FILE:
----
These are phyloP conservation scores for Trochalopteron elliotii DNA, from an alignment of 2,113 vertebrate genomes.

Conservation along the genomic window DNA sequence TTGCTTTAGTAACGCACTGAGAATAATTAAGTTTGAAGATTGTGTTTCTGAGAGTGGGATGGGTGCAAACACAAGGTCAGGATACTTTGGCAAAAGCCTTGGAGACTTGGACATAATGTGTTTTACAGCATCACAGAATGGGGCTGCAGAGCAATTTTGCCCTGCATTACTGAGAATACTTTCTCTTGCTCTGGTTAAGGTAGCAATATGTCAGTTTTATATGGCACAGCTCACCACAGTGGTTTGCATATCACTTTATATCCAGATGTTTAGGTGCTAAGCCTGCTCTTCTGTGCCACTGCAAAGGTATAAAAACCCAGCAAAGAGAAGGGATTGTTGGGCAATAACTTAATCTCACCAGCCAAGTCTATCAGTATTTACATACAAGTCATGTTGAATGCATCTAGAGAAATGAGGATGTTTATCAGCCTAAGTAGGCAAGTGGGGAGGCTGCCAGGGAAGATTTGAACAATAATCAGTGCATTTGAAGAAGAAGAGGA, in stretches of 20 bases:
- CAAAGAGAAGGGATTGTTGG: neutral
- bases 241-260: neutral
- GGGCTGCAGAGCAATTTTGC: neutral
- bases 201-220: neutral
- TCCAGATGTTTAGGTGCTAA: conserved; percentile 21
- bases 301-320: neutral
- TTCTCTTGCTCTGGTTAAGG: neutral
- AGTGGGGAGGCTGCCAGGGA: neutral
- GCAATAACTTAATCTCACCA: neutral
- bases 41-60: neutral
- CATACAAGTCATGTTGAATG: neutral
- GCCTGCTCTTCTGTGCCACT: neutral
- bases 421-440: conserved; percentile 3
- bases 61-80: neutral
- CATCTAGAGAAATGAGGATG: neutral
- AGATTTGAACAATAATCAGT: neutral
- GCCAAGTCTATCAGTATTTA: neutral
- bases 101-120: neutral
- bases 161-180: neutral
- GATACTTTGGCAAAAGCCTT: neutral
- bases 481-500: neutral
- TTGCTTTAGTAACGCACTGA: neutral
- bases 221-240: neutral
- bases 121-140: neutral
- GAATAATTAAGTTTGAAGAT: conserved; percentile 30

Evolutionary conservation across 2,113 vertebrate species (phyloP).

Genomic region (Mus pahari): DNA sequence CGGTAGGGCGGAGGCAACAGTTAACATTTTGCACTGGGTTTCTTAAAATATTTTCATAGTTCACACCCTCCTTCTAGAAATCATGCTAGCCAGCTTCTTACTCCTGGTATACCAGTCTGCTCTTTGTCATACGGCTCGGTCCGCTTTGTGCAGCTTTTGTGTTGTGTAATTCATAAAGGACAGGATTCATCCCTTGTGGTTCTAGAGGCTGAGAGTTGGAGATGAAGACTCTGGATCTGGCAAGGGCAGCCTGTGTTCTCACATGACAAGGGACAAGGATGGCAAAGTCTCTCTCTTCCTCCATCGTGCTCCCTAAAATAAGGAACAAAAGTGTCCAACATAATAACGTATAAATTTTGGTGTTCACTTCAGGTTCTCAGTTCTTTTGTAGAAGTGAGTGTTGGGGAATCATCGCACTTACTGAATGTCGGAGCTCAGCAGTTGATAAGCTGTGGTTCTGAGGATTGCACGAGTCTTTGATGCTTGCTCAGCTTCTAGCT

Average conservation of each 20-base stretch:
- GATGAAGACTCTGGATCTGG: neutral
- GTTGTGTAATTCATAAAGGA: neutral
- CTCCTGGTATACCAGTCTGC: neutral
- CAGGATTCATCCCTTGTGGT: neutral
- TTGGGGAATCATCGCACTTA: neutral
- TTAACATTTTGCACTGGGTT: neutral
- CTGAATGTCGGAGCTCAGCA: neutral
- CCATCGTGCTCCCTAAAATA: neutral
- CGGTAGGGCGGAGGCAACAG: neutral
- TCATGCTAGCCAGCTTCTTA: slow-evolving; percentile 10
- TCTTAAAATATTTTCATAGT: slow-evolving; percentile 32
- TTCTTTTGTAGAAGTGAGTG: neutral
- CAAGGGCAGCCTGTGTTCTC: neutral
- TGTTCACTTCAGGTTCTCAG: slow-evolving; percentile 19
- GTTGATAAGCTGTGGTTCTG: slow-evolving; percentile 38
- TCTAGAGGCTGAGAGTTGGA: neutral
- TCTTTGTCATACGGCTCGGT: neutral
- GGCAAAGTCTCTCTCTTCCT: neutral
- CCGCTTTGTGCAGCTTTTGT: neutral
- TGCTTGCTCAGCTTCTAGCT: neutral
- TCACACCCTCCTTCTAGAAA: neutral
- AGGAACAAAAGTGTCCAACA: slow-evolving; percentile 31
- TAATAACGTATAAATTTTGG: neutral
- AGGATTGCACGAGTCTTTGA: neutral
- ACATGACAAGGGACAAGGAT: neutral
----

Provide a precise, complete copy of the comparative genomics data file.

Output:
These are phyloP conservation scores for Trochalopteron elliotii DNA, from an alignment of 2,113 vertebrate genomes.

Conservation along the genomic window DNA sequence TTGCTTTAGTAACGCACTGAGAATAATTAAGTTTGAAGATTGTGTTTCTGAGAGTGGGATGGGTGCAAACACAAGGTCAGGATACTTTGGCAAAAGCCTTGGAGACTTGGACATAATGTGTTTTACAGCATCACAGAATGGGGCTGCAGAGCAATTTTGCCCTGCATTACTGAGAATACTTTCTCTTGCTCTGGTTAAGGTAGCAATATGTCAGTTTTATATGGCACAGCTCACCACAGTGGTTTGCATATCACTTTATATCCAGATGTTTAGGTGCTAAGCCTGCTCTTCTGTGCCACTGCAAAGGTATAAAAACCCAGCAAAGAGAAGGGATTGTTGGGCAATAACTTAATCTCACCAGCCAAGTCTATCAGTATTTACATACAAGTCATGTTGAATGCATCTAGAGAAATGAGGATGTTTATCAGCCTAAGTAGGCAAGTGGGGAGGCTGCCAGGGAAGATTTGAACAATAATCAGTGCATTTGAAGAAGAAGAGGA, in stretches of 20 bases:
- CAAAGAGAAGGGATTGTTGG: neutral
- bases 241-260: neutral
- GGGCTGCAGAGCAATTTTGC: neutral
- bases 201-220: neutral
- TCCAGATGTTTAGGTGCTAA: conserved; percentile 21
- bases 301-320: neutral
- TTCTCTTGCTCTGGTTAAGG: neutral
- AGTGGGGAGGCTGCCAGGGA: neutral
- GCAATAACTTAATCTCACCA: neutral
- bases 41-60: neutral
- CATACAAGTCATGTTGAATG: neutral
- GCCTGCTCTTCTGTGCCACT: neutral
- bases 421-440: conserved; percentile 3
- bases 61-80: neutral
- CATCTAGAGAAATGAGGATG: neutral
- AGATTTGAACAATAATCAGT: neutral
- GCCAAGTCTATCAGTATTTA: neutral
- bases 101-120: neutral
- bases 161-180: neutral
- GATACTTTGGCAAAAGCCTT: neutral
- bases 481-500: neutral
- TTGCTTTAGTAACGCACTGA: neutral
- bases 221-240: neutral
- bases 121-140: neutral
- GAATAATTAAGTTTGAAGAT: conserved; percentile 30

Evolutionary conservation across 2,113 vertebrate species (phyloP).

Genomic region (Mus pahari): DNA sequence CGGTAGGGCGGAGGCAACAGTTAACATTTTGCACTGGGTTTCTTAAAATATTTTCATAGTTCACACCCTCCTTCTAGAAATCATGCTAGCCAGCTTCTTACTCCTGGTATACCAGTCTGCTCTTTGTCATACGGCTCGGTCCGCTTTGTGCAGCTTTTGTGTTGTGTAATTCATAAAGGACAGGATTCATCCCTTGTGGTTCTAGAGGCTGAGAGTTGGAGATGAAGACTCTGGATCTGGCAAGGGCAGCCTGTGTTCTCACATGACAAGGGACAAGGATGGCAAAGTCTCTCTCTTCCTCCATCGTGCTCCCTAAAATAAGGAACAAAAGTGTCCAACATAATAACGTATAAATTTTGGTGTTCACTTCAGGTTCTCAGTTCTTTTGTAGAAGTGAGTGTTGGGGAATCATCGCACTTACTGAATGTCGGAGCTCAGCAGTTGATAAGCTGTGGTTCTGAGGATTGCACGAGTCTTTGATGCTTGCTCAGCTTCTAGCT

Average conservation of each 20-base stretch:
- GATGAAGACTCTGGATCTGG: neutral
- GTTGTGTAATTCATAAAGGA: neutral
- CTCCTGGTATACCAGTCTGC: neutral
- CAGGATTCATCCCTTGTGGT: neutral
- TTGGGGAATCATCGCACTTA: neutral
- TTAACATTTTGCACTGGGTT: neutral
- CTGAATGTCGGAGCTCAGCA: neutral
- CCATCGTGCTCCCTAAAATA: neutral
- CGGTAGGGCGGAGGCAACAG: neutral
- TCATGCTAGCCAGCTTCTTA: slow-evolving; percentile 10
- TCTTAAAATATTTTCATAGT: slow-evolving; percentile 32
- TTCTTTTGTAGAAGTGAGTG: neutral
- CAAGGGCAGCCTGTGTTCTC: neutral
- TGTTCACTTCAGGTTCTCAG: slow-evolving; percentile 19
- GTTGATAAGCTGTGGTTCTG: slow-evolving; percentile 38
- TCTAGAGGCTGAGAGTTGGA: neutral
- TCTTTGTCATACGGCTCGGT: neutral
- GGCAAAGTCTCTCTCTTCCT: neutral
- CCGCTTTGTGCAGCTTTTGT: neutral
- TGCTTGCTCAGCTTCTAGCT: neutral
- TCACACCCTCCTTCTAGAAA: neutral
- AGGAACAAAAGTGTCCAACA: slow-evolving; percentile 31
- TAATAACGTATAAATTTTGG: neutral
- AGGATTGCACGAGTCTTTGA: neutral
- ACATGACAAGGGACAAGGAT: neutral